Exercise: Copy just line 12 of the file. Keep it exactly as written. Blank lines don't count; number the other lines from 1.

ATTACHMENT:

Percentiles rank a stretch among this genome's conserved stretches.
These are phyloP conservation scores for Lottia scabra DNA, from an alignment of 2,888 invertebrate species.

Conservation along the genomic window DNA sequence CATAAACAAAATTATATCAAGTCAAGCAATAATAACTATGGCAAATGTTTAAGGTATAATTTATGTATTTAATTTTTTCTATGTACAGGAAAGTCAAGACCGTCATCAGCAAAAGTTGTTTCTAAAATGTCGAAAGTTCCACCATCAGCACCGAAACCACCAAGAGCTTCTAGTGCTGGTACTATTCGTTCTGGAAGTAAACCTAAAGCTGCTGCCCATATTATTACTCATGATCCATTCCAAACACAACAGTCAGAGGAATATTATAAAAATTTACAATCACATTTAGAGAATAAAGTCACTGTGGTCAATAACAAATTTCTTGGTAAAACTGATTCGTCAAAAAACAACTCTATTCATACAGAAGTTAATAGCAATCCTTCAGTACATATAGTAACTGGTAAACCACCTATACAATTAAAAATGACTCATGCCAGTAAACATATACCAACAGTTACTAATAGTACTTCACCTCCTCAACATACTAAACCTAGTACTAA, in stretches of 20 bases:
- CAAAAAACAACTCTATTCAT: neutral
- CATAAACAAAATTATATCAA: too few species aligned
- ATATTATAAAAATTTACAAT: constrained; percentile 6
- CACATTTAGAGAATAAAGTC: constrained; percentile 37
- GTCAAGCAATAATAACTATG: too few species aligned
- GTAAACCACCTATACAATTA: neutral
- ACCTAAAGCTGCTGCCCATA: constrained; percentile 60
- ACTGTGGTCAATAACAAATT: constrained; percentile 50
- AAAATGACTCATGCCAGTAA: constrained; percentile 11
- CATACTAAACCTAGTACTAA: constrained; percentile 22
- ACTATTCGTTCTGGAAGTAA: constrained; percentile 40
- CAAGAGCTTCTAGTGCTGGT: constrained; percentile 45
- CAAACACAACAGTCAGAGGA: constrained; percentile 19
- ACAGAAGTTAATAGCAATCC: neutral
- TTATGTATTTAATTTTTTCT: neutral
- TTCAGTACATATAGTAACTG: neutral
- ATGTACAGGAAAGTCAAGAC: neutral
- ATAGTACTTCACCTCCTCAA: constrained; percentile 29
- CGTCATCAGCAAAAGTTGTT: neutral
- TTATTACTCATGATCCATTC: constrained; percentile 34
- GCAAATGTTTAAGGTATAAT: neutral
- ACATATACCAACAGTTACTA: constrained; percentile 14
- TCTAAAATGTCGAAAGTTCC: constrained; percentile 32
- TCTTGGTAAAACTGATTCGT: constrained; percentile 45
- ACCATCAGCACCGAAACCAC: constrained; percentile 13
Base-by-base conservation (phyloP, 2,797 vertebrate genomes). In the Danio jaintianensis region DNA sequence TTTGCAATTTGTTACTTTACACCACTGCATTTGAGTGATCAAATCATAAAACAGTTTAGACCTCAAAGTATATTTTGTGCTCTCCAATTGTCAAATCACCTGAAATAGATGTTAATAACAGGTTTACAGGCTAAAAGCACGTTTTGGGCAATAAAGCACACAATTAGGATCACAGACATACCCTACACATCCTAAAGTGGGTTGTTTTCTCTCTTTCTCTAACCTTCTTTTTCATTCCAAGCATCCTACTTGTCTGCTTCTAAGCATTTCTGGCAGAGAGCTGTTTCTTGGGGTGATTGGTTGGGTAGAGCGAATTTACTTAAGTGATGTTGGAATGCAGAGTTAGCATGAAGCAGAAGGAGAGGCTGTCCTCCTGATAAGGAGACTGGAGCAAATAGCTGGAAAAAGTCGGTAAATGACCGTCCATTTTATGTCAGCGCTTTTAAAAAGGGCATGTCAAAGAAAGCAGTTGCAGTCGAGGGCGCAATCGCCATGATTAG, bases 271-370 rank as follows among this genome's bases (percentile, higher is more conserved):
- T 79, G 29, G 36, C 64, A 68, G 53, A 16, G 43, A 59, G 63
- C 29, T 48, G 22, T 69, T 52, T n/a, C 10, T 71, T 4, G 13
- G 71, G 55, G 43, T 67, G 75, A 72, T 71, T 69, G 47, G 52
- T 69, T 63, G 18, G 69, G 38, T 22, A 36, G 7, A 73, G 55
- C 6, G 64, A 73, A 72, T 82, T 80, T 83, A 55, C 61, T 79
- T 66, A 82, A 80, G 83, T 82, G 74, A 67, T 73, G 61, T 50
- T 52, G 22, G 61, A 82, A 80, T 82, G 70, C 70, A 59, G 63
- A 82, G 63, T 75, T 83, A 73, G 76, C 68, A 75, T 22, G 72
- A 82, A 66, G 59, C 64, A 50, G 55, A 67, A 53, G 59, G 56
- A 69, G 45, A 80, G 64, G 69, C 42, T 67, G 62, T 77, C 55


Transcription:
- AAAATGACTCATGCCAGTAA: constrained; percentile 11